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    NEGATIVE MASS

    Despite being inconsistent with the expected behavior of “normal” matter, negative mass is mathematically consistent and introduces no violation of conservation of momentum or energy. It is used in certain speculative theories, such as on the construction of wormholes.

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    IMAGINARY MASS

    A hypothetical particle with imaginary rest mass would always travel faster than the speed of light. Such particles are called tachyons. If the rest mass is imaginary this implies that the denominator is imaginary because the total energy is an observable and thus must be real. special relativity implies that tachyons, if they existed, could be used to communicate backwards in time.

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  3. Deleuze Reframed – Damian Sutton

    April 21, 2015

    deleuze

    The “Rhizome”

    The point here, as John Rajchman suggests, is not that creative practise cannot do philosophy, but that to do philosophy is ‘to fabricate concepts in resonance and interference with the arts’. Philosophy cannot do art (in being ‘applied’ to art as a theory) any more than art can do philosophy, but instead they have the capacity to raise new thoughts through the mutual contagion, ‘in which both art and thought come alive and discover their resonances with one another’.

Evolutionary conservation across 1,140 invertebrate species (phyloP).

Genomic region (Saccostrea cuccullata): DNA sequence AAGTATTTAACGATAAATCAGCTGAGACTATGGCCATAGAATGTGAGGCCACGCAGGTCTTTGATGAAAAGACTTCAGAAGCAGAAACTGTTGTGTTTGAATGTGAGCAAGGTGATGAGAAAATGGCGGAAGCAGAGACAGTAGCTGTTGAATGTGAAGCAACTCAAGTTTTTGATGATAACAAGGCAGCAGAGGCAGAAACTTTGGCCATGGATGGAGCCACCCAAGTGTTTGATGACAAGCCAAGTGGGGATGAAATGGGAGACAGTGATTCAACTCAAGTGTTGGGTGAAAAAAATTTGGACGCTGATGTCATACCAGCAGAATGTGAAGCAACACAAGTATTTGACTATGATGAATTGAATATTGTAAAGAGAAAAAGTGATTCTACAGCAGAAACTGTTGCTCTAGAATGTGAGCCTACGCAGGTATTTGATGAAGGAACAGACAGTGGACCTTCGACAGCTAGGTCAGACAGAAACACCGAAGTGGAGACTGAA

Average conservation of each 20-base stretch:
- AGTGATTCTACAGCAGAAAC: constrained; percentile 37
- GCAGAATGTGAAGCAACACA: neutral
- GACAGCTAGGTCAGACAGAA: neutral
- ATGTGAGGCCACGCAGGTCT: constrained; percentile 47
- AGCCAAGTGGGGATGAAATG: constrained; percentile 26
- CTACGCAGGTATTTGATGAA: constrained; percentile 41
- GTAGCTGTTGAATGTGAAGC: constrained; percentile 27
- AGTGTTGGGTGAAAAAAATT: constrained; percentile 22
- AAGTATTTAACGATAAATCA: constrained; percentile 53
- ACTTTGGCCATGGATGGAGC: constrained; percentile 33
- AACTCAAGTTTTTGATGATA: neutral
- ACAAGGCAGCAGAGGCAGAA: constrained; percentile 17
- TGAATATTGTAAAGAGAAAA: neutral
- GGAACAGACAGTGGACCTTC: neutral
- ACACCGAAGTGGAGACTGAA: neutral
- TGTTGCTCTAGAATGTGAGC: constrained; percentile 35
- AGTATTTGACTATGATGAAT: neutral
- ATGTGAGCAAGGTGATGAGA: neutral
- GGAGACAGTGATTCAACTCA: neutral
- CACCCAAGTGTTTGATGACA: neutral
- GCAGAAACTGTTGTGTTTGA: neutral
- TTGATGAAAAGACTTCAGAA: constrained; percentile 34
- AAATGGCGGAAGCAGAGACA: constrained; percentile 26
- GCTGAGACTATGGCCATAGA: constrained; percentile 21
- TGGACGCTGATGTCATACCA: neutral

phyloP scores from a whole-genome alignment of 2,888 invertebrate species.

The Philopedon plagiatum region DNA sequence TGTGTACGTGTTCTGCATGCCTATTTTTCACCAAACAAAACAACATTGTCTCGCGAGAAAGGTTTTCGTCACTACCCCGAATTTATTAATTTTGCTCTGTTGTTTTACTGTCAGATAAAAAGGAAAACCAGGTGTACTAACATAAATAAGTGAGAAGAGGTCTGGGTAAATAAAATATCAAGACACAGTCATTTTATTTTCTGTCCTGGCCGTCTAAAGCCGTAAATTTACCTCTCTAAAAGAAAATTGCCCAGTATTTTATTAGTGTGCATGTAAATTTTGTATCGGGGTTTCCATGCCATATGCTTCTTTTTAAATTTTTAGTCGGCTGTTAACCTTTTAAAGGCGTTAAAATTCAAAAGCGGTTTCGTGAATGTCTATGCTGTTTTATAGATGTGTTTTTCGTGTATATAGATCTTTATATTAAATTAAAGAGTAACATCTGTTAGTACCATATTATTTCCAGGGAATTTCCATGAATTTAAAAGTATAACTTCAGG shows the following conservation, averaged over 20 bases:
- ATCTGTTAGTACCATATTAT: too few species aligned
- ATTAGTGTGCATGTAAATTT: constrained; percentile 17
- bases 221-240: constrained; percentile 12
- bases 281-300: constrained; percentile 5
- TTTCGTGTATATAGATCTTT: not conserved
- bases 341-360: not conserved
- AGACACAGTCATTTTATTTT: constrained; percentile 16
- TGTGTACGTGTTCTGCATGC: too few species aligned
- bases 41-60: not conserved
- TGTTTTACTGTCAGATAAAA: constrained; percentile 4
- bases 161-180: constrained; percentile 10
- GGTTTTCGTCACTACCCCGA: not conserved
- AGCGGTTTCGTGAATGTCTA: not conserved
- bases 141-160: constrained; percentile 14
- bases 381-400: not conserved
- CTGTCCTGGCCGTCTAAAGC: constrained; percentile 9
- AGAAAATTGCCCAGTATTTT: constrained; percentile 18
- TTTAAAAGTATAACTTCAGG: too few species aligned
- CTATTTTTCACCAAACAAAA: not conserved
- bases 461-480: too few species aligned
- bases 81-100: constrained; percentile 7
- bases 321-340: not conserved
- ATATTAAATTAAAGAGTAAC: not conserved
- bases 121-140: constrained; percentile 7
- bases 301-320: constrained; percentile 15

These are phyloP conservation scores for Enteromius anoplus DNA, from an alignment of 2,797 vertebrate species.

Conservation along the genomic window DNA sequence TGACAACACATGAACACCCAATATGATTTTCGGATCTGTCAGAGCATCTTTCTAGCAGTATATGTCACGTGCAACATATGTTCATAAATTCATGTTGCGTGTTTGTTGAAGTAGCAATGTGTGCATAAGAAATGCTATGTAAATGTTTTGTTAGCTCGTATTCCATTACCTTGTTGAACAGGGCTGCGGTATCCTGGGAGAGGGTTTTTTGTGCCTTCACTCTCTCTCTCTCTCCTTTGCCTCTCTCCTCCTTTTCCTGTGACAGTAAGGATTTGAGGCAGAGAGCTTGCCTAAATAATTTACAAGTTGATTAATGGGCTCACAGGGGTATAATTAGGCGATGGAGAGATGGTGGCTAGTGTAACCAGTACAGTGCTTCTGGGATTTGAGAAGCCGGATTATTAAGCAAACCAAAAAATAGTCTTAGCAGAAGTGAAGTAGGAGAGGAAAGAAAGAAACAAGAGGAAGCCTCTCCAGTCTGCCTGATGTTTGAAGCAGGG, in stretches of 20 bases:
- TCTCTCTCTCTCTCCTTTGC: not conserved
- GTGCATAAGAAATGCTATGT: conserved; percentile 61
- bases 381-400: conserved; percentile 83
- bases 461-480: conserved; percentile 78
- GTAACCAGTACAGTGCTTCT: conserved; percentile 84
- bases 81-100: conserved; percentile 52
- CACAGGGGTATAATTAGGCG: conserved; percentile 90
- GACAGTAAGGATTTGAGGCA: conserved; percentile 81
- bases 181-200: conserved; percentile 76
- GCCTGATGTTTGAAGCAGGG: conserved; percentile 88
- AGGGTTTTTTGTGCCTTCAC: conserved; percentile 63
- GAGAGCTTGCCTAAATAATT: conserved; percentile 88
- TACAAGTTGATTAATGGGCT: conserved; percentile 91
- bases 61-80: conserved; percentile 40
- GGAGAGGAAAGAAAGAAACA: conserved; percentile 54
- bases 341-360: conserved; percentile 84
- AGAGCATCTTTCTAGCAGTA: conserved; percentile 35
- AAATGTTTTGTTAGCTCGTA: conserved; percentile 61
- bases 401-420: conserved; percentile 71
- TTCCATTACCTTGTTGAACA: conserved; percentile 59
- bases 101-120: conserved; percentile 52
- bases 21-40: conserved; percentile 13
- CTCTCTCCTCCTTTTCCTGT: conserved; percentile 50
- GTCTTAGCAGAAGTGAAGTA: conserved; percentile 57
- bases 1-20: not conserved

“How could movements of deterritorialisation and processes of deterritorialisation not be relative, always connected, caught up in one another? The orchid deterritorialises by forming an image, a teaching of a wasp; but the wasp reterritorialises on that image. The wasp is nevertheless deterritorialised, become a piece in the orchid’s reproductive apparatus. But it reterritorialises the orchid by transporting its pollen. Wasp and orchid, as heterogeneous elements, form a rhizome.” [deleuze quote?]

    Video games are social safety valves. They let people experiment with their identities, imagine ideal identities, or simply let off steam by breaking rules and destroying things they would usually have to respect. On the other hand, some critics of video games see this as a dangerous illusion that can lead to serious antisocial behaviour. More to the point, the idea that gamers deterritorialise their identity and become other people when immersed in the game is easily criticised.

    Examples of this type of rhizome are found in MMORGs such as EverQuest, Star Wars Galaxies, WarCraft and Ultima Online. When playing these games the gamers may never physically meet, but there may be thousands of online users involved simultaneously, interacting in the same virtual environment.